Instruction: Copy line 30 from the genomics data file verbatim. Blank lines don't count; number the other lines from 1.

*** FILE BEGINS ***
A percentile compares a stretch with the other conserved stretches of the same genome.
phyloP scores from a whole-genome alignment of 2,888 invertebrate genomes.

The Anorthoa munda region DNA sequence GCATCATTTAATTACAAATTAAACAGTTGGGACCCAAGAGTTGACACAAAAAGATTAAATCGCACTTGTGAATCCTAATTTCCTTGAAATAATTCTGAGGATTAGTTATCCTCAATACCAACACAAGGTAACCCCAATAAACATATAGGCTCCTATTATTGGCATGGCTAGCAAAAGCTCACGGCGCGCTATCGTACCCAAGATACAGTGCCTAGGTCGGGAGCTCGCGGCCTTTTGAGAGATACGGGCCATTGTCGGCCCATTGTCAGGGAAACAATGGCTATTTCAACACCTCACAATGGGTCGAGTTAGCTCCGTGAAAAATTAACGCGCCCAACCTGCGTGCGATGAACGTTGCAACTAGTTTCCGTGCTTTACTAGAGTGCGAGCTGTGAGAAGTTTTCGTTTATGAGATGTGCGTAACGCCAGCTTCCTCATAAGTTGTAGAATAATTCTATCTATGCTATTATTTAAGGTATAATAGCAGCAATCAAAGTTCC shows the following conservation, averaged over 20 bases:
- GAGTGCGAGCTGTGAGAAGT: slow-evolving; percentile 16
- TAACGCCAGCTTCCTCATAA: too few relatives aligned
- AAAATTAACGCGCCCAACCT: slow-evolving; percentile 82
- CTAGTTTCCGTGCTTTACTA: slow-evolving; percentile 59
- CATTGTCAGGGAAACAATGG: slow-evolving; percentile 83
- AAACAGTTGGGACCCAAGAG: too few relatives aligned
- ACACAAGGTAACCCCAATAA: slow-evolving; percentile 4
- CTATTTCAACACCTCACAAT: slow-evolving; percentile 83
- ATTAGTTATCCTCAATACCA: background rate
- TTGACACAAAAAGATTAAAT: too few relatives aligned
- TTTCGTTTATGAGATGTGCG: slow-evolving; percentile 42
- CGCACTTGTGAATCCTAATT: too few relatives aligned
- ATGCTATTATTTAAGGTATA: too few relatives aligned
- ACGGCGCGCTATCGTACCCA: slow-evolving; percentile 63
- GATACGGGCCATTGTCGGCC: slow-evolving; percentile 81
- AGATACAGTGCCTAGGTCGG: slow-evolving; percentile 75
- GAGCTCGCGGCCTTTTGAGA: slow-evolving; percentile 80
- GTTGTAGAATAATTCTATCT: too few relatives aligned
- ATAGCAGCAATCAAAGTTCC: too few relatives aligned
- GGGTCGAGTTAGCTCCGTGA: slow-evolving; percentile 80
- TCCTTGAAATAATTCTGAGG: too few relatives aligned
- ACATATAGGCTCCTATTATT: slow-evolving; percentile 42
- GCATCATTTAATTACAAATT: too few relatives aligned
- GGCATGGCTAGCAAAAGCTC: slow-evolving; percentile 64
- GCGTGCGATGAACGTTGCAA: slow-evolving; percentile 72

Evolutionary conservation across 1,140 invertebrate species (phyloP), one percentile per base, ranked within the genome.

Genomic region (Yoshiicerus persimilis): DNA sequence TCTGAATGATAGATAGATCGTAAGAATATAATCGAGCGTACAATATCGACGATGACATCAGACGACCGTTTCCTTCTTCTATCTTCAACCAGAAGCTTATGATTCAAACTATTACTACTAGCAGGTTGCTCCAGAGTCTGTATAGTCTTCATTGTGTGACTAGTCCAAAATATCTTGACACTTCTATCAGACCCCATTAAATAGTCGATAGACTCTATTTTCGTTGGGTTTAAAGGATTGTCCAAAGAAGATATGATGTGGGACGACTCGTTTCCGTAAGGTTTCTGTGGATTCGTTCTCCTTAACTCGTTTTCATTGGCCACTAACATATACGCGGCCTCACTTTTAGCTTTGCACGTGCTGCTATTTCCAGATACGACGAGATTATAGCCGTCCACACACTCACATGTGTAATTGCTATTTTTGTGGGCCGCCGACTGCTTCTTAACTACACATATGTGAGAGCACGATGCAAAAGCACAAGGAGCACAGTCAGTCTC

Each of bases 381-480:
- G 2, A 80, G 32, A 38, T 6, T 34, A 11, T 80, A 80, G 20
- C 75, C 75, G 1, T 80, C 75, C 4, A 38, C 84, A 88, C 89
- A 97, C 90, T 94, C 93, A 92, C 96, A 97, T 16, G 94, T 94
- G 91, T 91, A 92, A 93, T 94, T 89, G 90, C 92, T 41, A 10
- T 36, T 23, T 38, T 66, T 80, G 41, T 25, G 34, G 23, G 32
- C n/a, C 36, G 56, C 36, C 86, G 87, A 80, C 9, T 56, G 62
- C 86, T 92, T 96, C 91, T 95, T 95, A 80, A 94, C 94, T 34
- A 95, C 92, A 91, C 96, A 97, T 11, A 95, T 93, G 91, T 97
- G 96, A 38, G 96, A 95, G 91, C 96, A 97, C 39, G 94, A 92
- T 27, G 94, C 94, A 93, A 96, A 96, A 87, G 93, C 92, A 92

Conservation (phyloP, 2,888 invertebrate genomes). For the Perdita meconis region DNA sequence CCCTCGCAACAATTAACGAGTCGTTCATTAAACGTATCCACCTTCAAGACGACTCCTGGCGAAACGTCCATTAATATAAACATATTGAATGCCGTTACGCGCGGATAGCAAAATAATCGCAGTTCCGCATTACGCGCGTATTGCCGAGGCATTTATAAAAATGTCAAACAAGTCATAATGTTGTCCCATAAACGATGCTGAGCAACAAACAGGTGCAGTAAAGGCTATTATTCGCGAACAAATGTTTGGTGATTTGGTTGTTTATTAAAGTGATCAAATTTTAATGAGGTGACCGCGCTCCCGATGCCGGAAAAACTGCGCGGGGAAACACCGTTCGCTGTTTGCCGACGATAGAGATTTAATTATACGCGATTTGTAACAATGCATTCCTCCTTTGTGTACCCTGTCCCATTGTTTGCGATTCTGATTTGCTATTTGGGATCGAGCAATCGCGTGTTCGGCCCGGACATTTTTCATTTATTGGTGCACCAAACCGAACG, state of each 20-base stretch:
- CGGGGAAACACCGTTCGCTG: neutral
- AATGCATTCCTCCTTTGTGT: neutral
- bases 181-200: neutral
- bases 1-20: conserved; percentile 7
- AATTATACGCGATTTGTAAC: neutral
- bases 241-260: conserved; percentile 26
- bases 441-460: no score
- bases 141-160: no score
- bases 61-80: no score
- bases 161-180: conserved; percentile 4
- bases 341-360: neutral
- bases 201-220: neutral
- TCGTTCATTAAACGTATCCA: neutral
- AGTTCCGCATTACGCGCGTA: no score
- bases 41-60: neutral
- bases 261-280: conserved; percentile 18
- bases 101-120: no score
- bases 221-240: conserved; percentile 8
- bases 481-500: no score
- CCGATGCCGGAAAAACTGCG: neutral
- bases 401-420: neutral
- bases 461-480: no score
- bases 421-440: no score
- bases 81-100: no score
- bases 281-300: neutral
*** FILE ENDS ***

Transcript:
Genomic region (Yoshiicerus persimilis): DNA sequence TCTGAATGATAGATAGATCGTAAGAATATAATCGAGCGTACAATATCGACGATGACATCAGACGACCGTTTCCTTCTTCTATCTTCAACCAGAAGCTTATGATTCAAACTATTACTACTAGCAGGTTGCTCCAGAGTCTGTATAGTCTTCATTGTGTGACTAGTCCAAAATATCTTGACACTTCTATCAGACCCCATTAAATAGTCGATAGACTCTATTTTCGTTGGGTTTAAAGGATTGTCCAAAGAAGATATGATGTGGGACGACTCGTTTCCGTAAGGTTTCTGTGGATTCGTTCTCCTTAACTCGTTTTCATTGGCCACTAACATATACGCGGCCTCACTTTTAGCTTTGCACGTGCTGCTATTTCCAGATACGACGAGATTATAGCCGTCCACACACTCACATGTGTAATTGCTATTTTTGTGGGCCGCCGACTGCTTCTTAACTACACATATGTGAGAGCACGATGCAAAAGCACAAGGAGCACAGTCAGTCTC